There seems to be a great mystery behind rice cookery, probably because there are different ways to cook different rice of different ages and from different cuisines. One typical Mediterranean way of cooking rice is pilaf, a style used in Persia and India from where it comes.
Always use raw long grain rice when making rice pilaf, never a processed product such as converted rice. The most important thing to know about pilaf cookery is the absorptive capacity of the rice you are using, something you can learn only through trial and error. Ideally, you will use a rice with which youíve already cooked. The absorptive capacity of the rice is based mostly on its age; rice older than six months is best, although it is very difficult for you to know this. In the end, donít worry about it.
Pilaf is originally a Persian word, and it seems very likely that the Arabs and Turks both learned how to cook rice from them and the Persians may have learned the method from the Indians. The best rice for pilaf are the long grain Basmati or Patna rice, both named for places in India. A long grain American rice is also fine, but not converted rice as Iíve said before.
Pilaf cookery refers to the method of making rice in the cuisines of the Middle East. Once cooked, the rice is tender and each grain is separate and fluffy, not sticky.
First, soak the rice in warm water for 30 minutes. Some cooks use hot water, others cold, and some add salt. Alternatively, if you are time-pressed, pour the rice into a fine-mesh strainer and leave it under running water, rubbing with your fingers for a minute. This rinsing or soaking process removes the starch so that the grains will remain separate after cooking. The rinsed and drained rice is sautéed briefly at this point in cooking fat, clarified butter or butter being typical, before the introduction of liquid. Whether you add liquid to rice or rice to liquid, the liquid should be boiling or at least hot, although generally no great harm will be done if you use cold water. The ratio of liquid to rice can be anywhere from 2 to 1 (most common) to one to one. I always use a 1 Ĺ to 1 ratio. Once the rice is in the pot, you must never stir or tamper with it. The rice is always covered when cooking.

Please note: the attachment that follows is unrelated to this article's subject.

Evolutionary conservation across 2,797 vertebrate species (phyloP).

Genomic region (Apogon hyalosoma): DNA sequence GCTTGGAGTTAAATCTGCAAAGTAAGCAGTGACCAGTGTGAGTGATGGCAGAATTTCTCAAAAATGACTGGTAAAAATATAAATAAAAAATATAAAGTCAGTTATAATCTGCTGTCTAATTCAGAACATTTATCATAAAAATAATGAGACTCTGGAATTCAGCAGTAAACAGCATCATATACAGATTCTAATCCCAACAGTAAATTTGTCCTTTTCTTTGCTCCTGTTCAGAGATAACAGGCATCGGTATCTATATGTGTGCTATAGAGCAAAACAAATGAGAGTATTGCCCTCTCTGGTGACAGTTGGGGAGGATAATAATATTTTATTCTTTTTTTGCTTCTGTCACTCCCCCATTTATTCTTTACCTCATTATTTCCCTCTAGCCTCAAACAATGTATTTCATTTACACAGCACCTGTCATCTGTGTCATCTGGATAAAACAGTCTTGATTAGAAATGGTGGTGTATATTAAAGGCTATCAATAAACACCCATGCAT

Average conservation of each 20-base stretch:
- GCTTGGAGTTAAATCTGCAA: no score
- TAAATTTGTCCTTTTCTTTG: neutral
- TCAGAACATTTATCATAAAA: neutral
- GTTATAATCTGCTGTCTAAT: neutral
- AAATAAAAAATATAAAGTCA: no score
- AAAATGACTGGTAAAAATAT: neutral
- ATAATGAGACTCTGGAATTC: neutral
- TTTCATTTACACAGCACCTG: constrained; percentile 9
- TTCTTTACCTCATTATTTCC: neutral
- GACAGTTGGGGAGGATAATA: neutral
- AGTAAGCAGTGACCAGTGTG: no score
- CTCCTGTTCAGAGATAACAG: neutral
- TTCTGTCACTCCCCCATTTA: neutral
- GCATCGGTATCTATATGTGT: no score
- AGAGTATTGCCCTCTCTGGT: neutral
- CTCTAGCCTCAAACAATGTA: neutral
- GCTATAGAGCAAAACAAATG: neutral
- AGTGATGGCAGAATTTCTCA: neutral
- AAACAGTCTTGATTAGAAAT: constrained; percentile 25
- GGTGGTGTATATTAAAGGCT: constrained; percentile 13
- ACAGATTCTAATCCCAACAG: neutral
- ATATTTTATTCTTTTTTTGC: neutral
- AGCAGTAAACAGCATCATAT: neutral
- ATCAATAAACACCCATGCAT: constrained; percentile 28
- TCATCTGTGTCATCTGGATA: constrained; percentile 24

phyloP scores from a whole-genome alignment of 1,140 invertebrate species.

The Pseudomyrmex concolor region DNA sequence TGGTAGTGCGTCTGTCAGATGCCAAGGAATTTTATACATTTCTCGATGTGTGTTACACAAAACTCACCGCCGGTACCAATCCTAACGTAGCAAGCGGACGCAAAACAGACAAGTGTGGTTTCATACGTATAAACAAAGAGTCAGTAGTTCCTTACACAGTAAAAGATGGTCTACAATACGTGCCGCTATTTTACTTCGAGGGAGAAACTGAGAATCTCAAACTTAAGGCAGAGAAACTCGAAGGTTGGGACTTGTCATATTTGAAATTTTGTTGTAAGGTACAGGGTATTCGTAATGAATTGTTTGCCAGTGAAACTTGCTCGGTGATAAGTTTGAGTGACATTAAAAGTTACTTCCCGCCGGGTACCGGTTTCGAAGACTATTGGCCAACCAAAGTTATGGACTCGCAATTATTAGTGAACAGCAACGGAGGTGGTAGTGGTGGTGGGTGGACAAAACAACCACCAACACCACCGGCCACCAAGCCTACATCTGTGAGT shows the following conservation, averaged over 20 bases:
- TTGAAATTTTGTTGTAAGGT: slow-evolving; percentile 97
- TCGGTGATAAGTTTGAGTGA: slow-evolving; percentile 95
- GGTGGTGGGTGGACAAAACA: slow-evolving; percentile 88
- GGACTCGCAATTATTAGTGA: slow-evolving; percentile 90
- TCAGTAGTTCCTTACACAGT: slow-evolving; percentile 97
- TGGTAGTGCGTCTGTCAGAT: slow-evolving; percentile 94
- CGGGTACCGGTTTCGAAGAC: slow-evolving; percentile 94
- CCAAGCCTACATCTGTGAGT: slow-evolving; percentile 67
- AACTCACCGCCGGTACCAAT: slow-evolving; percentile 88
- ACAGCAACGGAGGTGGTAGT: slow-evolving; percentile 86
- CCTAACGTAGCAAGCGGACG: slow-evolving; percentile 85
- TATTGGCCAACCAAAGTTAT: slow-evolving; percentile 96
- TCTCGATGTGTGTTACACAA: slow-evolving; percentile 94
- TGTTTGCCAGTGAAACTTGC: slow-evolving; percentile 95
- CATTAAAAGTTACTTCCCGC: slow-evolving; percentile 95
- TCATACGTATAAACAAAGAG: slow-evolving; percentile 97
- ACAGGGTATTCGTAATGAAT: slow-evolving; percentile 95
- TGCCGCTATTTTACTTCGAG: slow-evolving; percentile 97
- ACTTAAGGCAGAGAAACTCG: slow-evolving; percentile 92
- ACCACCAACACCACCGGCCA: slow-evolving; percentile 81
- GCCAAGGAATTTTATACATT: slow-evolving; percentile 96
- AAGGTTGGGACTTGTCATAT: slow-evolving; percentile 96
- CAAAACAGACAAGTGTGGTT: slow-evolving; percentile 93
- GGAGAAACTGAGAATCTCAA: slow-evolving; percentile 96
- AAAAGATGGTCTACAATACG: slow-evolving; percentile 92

According to the Turkish food authority Nevin Halıcı, Turkish families use a number of methods to cook rice. In the salma, or free flowing, method, rice is poured in a slow stream into boiling liquid until the liquid is absorbed and then heated fat is poured over. In the sŁzme, or strained, method rice is boiled in salted water, strained, and then fat is poured over. Lastly they might use the kavurna, or fried, method: the rice is first fried in fat and then cooked until the liquid is absorbed. I prefer this last method.
The rice should be cooked in a heavy saucepan that has a tight-fitting lid. I believe a 2 to 4-quart enameled cast-iron saucepan is perfect for rice because it has a very heavy lid that captures the steam. Use either of the two methods below, using 1 cup of Basmati rice that has been soaking or rinsed:
●Bring 1 Ĺ cups of broth or water to a boil with 1 tablespoon butter or olive oil and 1 teaspoon salt. Drain the soaking rice and place it in another heavy saucepan with a heavy lid. Pour in the boiling broth or water in a steady stream. Return to a boil, then reduce the heat to low, cover, and cook until the liquid is absorbed, about 12 minutes, although times may vary. Remove the lid, cover with a paper towel to absorb steam, and replace the lid. Remove the pot from the heat and let it rest off the heat for 15 minutes.
●Melt 1 tablespoon butter in a heavy saucepan over medium-high heat. Drain the soaking rice and cook for 1 to 2 minutes, stirring constantly. Add 1 teaspoon salt and 1 Ĺ cups hot or boiling broth or water and return to a boil, reduce the heat to very low, cover, and cook until the rice has absorbed the water, about 12 minutes, although times will vary. Sometimes, if I feel I might not be able to pay attention to the rice, I will turn the heat off once it reaches a boil, cover the top with paper towels and then the lid, and leave it undisturbed until all the liquid is absorbed, about 40 minutes.[photo: Clifford A. Wright]